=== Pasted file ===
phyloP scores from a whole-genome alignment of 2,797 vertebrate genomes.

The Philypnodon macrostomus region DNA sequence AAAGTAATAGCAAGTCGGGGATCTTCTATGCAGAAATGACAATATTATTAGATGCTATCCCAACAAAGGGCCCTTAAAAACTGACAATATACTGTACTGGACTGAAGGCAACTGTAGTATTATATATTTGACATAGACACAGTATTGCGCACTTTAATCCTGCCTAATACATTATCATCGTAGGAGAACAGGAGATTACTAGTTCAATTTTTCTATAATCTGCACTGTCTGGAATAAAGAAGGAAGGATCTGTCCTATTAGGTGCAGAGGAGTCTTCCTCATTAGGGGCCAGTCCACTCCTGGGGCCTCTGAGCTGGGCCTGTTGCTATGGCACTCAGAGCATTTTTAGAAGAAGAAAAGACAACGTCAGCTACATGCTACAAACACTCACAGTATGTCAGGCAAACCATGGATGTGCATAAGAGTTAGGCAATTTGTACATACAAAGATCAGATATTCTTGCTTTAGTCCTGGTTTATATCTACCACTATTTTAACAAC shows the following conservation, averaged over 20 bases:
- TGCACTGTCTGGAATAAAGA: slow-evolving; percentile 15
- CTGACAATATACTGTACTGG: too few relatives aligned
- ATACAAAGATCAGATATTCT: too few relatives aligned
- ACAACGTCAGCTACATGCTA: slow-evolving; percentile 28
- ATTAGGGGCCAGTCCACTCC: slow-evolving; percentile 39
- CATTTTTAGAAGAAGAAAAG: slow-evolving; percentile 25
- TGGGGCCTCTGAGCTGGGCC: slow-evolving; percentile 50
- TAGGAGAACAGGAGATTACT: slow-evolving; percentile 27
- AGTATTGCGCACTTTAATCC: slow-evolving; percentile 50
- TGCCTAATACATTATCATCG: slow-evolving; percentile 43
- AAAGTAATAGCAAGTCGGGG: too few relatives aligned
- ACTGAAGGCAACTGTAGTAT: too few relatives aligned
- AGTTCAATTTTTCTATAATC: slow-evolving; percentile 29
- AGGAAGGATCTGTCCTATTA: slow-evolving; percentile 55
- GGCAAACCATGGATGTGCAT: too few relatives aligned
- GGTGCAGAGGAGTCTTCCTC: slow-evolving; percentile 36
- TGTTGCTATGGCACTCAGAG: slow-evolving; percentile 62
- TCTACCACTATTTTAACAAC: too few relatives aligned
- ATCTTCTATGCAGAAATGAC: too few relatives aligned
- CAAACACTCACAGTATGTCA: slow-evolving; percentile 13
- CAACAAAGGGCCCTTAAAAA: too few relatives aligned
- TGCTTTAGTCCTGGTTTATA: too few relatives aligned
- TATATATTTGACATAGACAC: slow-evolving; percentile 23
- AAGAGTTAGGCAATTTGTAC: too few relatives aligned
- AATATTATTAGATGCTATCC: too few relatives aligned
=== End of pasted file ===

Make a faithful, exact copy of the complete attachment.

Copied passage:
phyloP scores from a whole-genome alignment of 2,797 vertebrate genomes.

The Philypnodon macrostomus region DNA sequence AAAGTAATAGCAAGTCGGGGATCTTCTATGCAGAAATGACAATATTATTAGATGCTATCCCAACAAAGGGCCCTTAAAAACTGACAATATACTGTACTGGACTGAAGGCAACTGTAGTATTATATATTTGACATAGACACAGTATTGCGCACTTTAATCCTGCCTAATACATTATCATCGTAGGAGAACAGGAGATTACTAGTTCAATTTTTCTATAATCTGCACTGTCTGGAATAAAGAAGGAAGGATCTGTCCTATTAGGTGCAGAGGAGTCTTCCTCATTAGGGGCCAGTCCACTCCTGGGGCCTCTGAGCTGGGCCTGTTGCTATGGCACTCAGAGCATTTTTAGAAGAAGAAAAGACAACGTCAGCTACATGCTACAAACACTCACAGTATGTCAGGCAAACCATGGATGTGCATAAGAGTTAGGCAATTTGTACATACAAAGATCAGATATTCTTGCTTTAGTCCTGGTTTATATCTACCACTATTTTAACAAC shows the following conservation, averaged over 20 bases:
- TGCACTGTCTGGAATAAAGA: slow-evolving; percentile 15
- CTGACAATATACTGTACTGG: too few relatives aligned
- ATACAAAGATCAGATATTCT: too few relatives aligned
- ACAACGTCAGCTACATGCTA: slow-evolving; percentile 28
- ATTAGGGGCCAGTCCACTCC: slow-evolving; percentile 39
- CATTTTTAGAAGAAGAAAAG: slow-evolving; percentile 25
- TGGGGCCTCTGAGCTGGGCC: slow-evolving; percentile 50
- TAGGAGAACAGGAGATTACT: slow-evolving; percentile 27
- AGTATTGCGCACTTTAATCC: slow-evolving; percentile 50
- TGCCTAATACATTATCATCG: slow-evolving; percentile 43
- AAAGTAATAGCAAGTCGGGG: too few relatives aligned
- ACTGAAGGCAACTGTAGTAT: too few relatives aligned
- AGTTCAATTTTTCTATAATC: slow-evolving; percentile 29
- AGGAAGGATCTGTCCTATTA: slow-evolving; percentile 55
- GGCAAACCATGGATGTGCAT: too few relatives aligned
- GGTGCAGAGGAGTCTTCCTC: slow-evolving; percentile 36
- TGTTGCTATGGCACTCAGAG: slow-evolving; percentile 62
- TCTACCACTATTTTAACAAC: too few relatives aligned
- ATCTTCTATGCAGAAATGAC: too few relatives aligned
- CAAACACTCACAGTATGTCA: slow-evolving; percentile 13
- CAACAAAGGGCCCTTAAAAA: too few relatives aligned
- TGCTTTAGTCCTGGTTTATA: too few relatives aligned
- TATATATTTGACATAGACAC: slow-evolving; percentile 23
- AAGAGTTAGGCAATTTGTAC: too few relatives aligned
- AATATTATTAGATGCTATCC: too few relatives aligned